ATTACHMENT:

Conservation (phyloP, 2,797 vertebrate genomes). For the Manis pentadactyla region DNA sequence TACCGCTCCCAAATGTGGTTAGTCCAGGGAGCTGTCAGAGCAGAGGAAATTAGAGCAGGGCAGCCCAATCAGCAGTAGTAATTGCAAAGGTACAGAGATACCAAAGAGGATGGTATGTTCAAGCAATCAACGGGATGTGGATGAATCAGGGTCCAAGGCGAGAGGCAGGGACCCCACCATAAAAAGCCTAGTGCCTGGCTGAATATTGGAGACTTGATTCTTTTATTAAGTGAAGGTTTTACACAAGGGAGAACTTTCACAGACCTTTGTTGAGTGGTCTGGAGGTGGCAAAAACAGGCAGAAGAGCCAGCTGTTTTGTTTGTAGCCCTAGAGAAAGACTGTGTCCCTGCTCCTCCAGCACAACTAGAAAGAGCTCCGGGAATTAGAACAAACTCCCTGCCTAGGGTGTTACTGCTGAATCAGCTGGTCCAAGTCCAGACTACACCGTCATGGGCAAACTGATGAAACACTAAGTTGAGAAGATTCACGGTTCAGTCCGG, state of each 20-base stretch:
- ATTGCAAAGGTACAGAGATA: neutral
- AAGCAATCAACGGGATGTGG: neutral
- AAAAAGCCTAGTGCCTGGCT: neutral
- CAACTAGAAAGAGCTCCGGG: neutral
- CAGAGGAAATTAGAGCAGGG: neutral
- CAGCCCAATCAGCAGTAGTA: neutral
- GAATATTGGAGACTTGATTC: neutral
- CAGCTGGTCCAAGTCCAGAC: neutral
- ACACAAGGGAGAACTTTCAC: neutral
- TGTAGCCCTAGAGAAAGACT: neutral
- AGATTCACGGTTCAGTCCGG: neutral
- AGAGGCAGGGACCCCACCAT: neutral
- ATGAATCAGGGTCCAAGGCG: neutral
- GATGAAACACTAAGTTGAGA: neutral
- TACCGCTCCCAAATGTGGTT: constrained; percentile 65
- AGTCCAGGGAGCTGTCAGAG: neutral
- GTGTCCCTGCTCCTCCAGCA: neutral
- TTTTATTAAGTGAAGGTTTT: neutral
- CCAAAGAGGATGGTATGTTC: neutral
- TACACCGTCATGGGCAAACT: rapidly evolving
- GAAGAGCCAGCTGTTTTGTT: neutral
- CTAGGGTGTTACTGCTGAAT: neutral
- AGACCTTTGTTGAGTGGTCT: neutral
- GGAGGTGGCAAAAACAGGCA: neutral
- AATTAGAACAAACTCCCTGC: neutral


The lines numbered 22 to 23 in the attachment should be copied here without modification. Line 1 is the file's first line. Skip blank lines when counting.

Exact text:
- GAAGAGCCAGCTGTTTTGTT: neutral
- CTAGGGTGTTACTGCTGAAT: neutral